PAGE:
Are ion bonds polar or non-polar?

Polarity (chemistry)

polarity In chemistry, denotes the formation of separate centers of charge caused by a charge shift in atomic groups, which means that an atomic group is no longer electrically neutral (see also Pol). The electric dipole moment is a measure of the “polarity” of the molecule.

Polar fabrics

A more polar Substance consists of polar molecules, which are characterized by a permanent electrical dipole moment.

Polar fabrics dissolve well in polar solvents (such as salts in water). The more similar the interaction forces between the particles of the solvent and between those of the solute, the better the solubility.

If the difference in electronegativity (ΔEN) exceeds a certain limit value (approx. 1.7), the binding electrons completely pass from one binding partner to the other. Two ions remain, which only attract each other due to the undirected electrostatic Coulomb force. As charge carriers, ions are basically "polar", i. H. Salts are always polar substances.

The polarity of an entire molecule is caused by polar atomic bonds, or in extreme cases by ionic bonds. Polar bonds are characterized by the uneven distribution of binding electrons between the binding partners. If atoms with different electronegativity connect, this results in such a polarization of the bond. If there are only polarized atomic bonds in a molecule, the individual dipole moments of the bonds add vectorially to form a total dipole moment. If this is zero due to symmetry, the substance is non-polar (example: carbon dioxide, CO2). However, if there is a permanent total dipole moment other than zero, the molecule is polar (example: water molecule). Depending on the size of this total dipole moment, a substance is more or less polar. The difference is therefore flowing from extremely polar to completely non-polar. Solvents are arranged in an elutropic series based on their polarity.

Polarity reversal: polarity of chloromethane (left) and the Grignard compound methyl magnesium chloride produced from it

In organic chemistry, polar atomic bonds play an important role in the qualitative assessment of the reactivity of a molecule. In a haloalkane (example: chloromethane) z. B. assigned the partial charge δ− to the chlorine atom covalently bound to the carbon atom and the partial charge δ + to the carbon atom of the methyl group. If chloromethane is combined with magnesium to give the corresponding Grignard compound CH3MgCl around, umpolung occurs: The carbon atom of the methyl group now has the partial charge δ−. Considering the polarity of organic substances has significant consequences for their reactivity.


Non-polar substances

A non-polar or apolar Molecules, on the other hand, have no permanent dipole moment.

Non-polar substances dissolve well in non-polar solvents (organic substances in benzene or ether). The more similar the interaction forces between the particles of the solvent and between those of the solute, the better the solubility.


The dipole moment of a substance determines its solubility or its ability to act as a solvent. The rule of thumb here is that polar substances dissolve well in polar solvents, but poorly soluble in non-polar solvents. Non-polar substances, on the other hand, are good in non-polar solvents (e.g. gasoline, hexane), but poorly soluble in polar solvents. Similar to the doctrine of the medieval alchemists "similia similibus solvuntur" (lat: "similar is solved by similar").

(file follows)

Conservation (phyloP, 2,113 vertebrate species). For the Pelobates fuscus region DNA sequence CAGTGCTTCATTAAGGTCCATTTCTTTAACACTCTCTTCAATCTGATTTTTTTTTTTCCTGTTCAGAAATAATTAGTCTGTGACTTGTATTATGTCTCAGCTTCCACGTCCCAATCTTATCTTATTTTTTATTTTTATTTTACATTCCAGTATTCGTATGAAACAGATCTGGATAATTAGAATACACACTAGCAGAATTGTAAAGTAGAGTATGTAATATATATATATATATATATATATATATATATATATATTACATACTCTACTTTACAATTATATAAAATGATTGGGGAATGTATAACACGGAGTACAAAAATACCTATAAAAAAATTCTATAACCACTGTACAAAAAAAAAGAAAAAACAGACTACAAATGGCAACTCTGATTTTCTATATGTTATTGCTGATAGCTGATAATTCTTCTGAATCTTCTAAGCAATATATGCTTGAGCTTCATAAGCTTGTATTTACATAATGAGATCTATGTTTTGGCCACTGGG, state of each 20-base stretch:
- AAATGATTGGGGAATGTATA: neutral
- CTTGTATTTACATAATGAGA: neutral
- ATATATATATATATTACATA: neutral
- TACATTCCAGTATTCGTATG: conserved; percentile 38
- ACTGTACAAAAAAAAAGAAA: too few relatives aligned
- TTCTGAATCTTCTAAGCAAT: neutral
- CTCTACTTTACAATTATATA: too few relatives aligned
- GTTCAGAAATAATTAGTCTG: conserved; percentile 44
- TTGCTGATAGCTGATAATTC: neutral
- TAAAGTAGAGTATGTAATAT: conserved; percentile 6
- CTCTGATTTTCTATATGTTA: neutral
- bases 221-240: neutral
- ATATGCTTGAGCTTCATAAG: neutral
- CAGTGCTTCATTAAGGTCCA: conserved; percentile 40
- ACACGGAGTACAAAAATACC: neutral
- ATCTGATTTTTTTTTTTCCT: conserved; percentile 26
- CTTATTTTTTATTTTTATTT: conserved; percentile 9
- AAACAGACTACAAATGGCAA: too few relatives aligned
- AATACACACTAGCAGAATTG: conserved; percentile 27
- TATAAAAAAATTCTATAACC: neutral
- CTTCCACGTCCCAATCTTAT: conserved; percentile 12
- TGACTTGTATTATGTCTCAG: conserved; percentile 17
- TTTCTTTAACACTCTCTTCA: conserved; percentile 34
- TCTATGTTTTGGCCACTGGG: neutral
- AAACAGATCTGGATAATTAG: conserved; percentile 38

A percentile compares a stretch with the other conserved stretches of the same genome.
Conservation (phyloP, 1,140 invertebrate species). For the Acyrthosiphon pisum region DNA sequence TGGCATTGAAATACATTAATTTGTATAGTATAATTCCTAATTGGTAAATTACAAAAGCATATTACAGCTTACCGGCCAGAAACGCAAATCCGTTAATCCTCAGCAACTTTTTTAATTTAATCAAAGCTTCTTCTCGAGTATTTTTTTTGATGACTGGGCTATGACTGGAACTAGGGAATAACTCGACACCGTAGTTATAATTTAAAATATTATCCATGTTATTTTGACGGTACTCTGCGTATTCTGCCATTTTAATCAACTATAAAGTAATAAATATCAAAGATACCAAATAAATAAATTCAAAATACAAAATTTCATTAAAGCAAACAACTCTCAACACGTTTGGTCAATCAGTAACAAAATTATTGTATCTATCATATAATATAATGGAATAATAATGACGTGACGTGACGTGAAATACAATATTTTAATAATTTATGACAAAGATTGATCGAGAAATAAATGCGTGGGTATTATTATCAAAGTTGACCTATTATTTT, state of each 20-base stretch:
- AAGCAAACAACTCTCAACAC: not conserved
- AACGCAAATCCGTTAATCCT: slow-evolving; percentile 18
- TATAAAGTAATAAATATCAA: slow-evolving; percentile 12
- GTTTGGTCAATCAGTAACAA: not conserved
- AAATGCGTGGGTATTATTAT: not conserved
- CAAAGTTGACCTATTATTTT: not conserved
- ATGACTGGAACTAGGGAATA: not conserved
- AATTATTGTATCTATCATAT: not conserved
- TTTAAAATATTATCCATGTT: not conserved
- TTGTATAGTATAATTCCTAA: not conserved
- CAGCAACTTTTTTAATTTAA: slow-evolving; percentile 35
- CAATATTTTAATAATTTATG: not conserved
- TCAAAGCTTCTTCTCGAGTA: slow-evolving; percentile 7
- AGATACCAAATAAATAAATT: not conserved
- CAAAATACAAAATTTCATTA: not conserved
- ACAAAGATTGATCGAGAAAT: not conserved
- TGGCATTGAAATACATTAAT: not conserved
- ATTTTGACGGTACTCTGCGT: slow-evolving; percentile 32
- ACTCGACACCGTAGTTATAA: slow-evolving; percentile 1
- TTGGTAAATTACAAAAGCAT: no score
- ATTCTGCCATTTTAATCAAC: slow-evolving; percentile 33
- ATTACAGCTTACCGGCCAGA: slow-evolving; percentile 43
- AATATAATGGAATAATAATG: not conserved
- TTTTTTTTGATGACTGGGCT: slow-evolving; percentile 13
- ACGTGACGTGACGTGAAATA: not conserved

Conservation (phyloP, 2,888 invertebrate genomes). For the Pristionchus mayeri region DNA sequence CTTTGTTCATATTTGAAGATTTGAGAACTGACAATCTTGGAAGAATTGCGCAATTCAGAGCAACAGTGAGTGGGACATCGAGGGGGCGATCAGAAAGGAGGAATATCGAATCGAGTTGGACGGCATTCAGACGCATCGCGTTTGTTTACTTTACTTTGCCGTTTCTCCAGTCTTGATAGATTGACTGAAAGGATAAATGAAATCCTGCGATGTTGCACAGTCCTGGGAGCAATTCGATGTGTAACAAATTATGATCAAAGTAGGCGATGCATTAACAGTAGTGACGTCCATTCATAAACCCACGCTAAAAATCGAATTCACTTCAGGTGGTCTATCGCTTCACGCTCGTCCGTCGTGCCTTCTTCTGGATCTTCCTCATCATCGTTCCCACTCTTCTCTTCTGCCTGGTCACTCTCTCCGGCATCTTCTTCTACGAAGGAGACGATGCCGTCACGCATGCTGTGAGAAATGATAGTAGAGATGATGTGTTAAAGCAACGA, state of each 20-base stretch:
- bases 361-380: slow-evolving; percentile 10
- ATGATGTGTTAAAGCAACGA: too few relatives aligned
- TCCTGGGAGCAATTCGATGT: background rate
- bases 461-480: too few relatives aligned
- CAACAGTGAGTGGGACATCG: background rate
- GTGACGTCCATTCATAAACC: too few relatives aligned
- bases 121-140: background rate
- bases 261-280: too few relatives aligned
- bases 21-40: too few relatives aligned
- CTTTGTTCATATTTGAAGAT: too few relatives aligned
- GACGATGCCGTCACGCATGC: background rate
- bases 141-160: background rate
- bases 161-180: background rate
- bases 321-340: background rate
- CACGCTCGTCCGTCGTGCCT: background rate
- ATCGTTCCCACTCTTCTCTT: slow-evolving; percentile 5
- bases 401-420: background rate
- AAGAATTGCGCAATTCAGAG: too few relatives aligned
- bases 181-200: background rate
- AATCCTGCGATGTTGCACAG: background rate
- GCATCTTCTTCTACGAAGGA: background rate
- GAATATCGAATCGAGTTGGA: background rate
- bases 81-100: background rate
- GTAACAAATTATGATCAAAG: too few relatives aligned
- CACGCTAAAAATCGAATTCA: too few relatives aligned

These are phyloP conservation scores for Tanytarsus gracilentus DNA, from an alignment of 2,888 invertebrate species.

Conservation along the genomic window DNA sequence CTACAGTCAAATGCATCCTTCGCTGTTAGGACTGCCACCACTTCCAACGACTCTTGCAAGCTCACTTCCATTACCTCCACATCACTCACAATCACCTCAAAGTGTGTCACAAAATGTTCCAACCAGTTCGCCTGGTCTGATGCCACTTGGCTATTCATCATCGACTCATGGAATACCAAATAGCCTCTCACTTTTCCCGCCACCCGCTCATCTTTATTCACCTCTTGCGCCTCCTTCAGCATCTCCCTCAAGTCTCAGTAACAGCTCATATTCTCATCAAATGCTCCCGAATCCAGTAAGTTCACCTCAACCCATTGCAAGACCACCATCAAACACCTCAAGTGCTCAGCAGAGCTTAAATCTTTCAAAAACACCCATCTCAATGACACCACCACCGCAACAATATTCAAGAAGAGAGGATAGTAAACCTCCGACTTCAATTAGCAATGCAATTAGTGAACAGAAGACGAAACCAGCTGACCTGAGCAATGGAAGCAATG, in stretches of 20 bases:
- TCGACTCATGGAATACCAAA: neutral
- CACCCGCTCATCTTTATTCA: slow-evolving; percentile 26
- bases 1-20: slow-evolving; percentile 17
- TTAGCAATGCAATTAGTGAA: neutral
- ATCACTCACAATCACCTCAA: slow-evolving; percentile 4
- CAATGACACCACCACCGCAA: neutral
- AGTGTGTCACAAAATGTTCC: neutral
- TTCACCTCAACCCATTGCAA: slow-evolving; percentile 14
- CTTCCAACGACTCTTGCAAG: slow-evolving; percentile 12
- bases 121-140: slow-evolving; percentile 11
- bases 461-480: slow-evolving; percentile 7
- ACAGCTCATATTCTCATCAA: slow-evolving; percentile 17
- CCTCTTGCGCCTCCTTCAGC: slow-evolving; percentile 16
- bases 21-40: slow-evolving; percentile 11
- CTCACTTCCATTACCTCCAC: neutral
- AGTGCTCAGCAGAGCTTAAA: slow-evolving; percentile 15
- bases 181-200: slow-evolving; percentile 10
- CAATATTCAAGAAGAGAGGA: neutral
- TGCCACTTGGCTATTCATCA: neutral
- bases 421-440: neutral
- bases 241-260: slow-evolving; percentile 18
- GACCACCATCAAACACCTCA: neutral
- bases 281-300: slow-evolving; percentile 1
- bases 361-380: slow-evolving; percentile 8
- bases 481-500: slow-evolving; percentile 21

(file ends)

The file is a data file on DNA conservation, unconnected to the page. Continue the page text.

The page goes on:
Many salts are also readily soluble in the polar solvent water due to their ionic structure, whereas non-polar substances such as fat or wax are not.

Many flavorings or fragrances, for example, are not soluble in water and are therefore dissolved in an oil or in ethanol, which is why alcohol is also listed as an ingredient in many foods.

A simple experiment that can be used to determine that water has a permanent electrical dipole moment is the following:
For example, you can charge a plastic comb by combing dry hair or rubbing it on a wool sweater. Now you let a very thin stream flow from a tap, just so that it does not tear off and drip. If you now carefully approach the comb to the water jet, it makes an arc and approaches the comb. The water jet must not touch the comb, otherwise the comb will be discharged.

The explanation for this behavior is simple: In the inhomogeneous electric field, the dipoles of the water molecule align themselves in such a way that they point towards the ridge. Due to the inhomogeneous field, a greater attractive force acts on the end of the molecule closer to the comb than does the repulsive force on the other end of the molecule. All in all, a small attractive force remains for each water molecule, which then deflects the water jet.

Determination of polarity

To determine whether a compound is non-polar, polar or even an ionic bond, one can use the electronegativity difference $ \ Delta EN $. It is the difference in the electronegativity values ​​of the atoms involved. Guide values ​​for this classification can be seen in the table below.

However, it must be taken into account that charge-separated mesomeric limit formulas can have a weight that cannot be neglected. Despite an electronegativity difference of about 1, carbon monoxide is an almost non-polar gas that can only be liquefied by pressure below −140 ° C.

$ \ Delta EN $ Binding type Characteristics of the bond
0,0 non-polar bond Electron pairs are equally stressed by all atoms, so that no centers of charge arise.
0,1…0,4 weak polar bond One atom demands electron pairs a little more than the other.
0,4…1,7 strongly polar bond One atom puts a much greater strain on electron pairs than the other.
> 1,7 Ionic bond There are no shared electron pairs; That is, ions are formed

See also